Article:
The key marker for the impact of GPCR structures will be how much of a difference they make to medicinal chemistry efforts targeting this receptor family. Whilst the state-of-the-art is not at the level enjoyed by those working with soluble proteins, there are several examples of GPCR structures being used to identify, design and optimise compounds; notably for the adenosine A2A22 and dopamine D4 receptors.23 Surprisingly, the average resolution of the GPCR structures solved to date is below three angstroms (2.9 ± 0.6Å, n = 27024). Furthermore, the availability of good quality datasets has permitted in silico screening of virtual chemical databases to identify new chemotypes; improved the quality of homology models for GPCRs closely related to solved protein structures; and enabled broader chemogenomic approaches to identify novel ligands for orphan receptors.25

More specifically, structural information has now been used to answer receptor-specific questions, such as understanding the molecular basis for biased agonism at the 5-HT2B receptor26 and why Frizzled receptors are so poorly tractable to small molecule drug discovery (the transmembrane domain binding pocket for the Frizzled-4 receptor is almost impossible for compounds to access).27

The increased availability of structural data (Figure 1), the increased availability of the necessary biochemistry to enable structure determination, and the improvements in associated imaging technology should all bear significant fruit in the coming decade and open up the wider GPCR superfamily to tractable, structure-based drug discovery.

Exploiting allosteric modulation to improve tractability

Alongside the rise in structural data has come an interest in targeting allosteric binding sites on GPCRs. These sites on a receptor are topographically distinct from the orthosteric-binding site and, as such, offer the potential to engender greater levels of receptor selectivity than might be afforded by targeting evolutionarily conserved endogenous agonist binding sites. By binding to a second site on the receptor, allosteric modulators can change the conformation of a GPCR to make it more or less sensitive to the endogenous agonist. The concept of allosteric interactions was described over fifty years ago28 and extended to GPCRs in the late 1970s with agents such as gallamine acting at muscarinic acetylcholine receptors.29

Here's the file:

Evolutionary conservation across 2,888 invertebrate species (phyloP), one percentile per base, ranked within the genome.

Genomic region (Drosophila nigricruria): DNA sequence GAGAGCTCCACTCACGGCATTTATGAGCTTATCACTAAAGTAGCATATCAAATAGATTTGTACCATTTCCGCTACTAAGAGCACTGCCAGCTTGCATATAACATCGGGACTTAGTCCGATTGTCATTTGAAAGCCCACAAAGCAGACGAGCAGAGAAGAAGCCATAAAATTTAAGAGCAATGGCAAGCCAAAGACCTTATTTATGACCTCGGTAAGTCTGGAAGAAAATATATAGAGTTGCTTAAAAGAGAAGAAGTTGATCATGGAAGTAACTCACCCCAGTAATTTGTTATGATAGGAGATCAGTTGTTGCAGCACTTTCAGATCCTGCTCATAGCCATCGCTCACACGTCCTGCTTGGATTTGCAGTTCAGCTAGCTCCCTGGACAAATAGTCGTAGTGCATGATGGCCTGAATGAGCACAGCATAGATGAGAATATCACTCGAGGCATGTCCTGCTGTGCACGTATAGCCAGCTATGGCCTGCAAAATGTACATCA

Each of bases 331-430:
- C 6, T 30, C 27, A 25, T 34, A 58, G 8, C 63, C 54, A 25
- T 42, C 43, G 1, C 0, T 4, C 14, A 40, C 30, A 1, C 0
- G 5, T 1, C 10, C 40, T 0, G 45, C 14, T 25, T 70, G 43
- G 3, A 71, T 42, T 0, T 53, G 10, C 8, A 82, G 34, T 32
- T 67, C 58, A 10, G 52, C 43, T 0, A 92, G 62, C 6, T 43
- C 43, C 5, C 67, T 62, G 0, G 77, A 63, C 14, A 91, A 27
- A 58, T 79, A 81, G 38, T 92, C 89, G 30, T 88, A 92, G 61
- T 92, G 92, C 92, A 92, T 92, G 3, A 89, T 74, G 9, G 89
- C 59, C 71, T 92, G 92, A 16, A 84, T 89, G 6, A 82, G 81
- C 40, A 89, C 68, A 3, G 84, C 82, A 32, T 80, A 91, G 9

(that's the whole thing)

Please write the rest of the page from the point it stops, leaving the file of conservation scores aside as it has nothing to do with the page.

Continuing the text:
However, it took the advent of functional high-throughput screening assays (which did not distinguish between compounds acting at allosteric versus orthosteric binding sites) in the early 2000s to bring this class of compounds to the attention of the drug discovery industry. The rise in their popularity is evident by the dramatic increase in the number of publications containing the terms “G protein-coupled receptor” and “allosteric” (Figure 1) in the past decade.

Their most attractive trait is that allosteric ligands often exhibit degrees of selectivity not achievable by targeting the orthosteric-binding site. This is perhaps most evident amongst the aforementioned muscarinic acetylcholine receptor family, where much effort has been made to develop subtype-selective agents, particularly for the muscarinic M1 and M4 receptor subtypes, with only modest success.30 However, highly subtype-selective positive allosteric modulators of both receptor subtypes are in late-stage pre-clinical and early clinical development.31 These agents not only possess improved subtype selectivity, but their allosteric mechanism of action preserves the spatial and temporal nature of target receptor signalling and engenders an effect that is saturable, such that on-target side effects can be mitigated.32 It is this same saturable allosteric effect that renders benzodiazepine drugs relatively safe in overdose compared to barbiturates, albeit at a different target class of proteins (GABAA receptors, which are ligand-gated ion channels).32 X-ray crystallography studies have also led to mechanistic understanding of allosteric modulation, with the first structure of an allosteric ternary complex of receptor and two co-bound ligands solved for the muscarinic M2 receptor with the orthosteric agonist, iperoxo, and the positive allosteric modulator, LY2119620 (Figure 1).33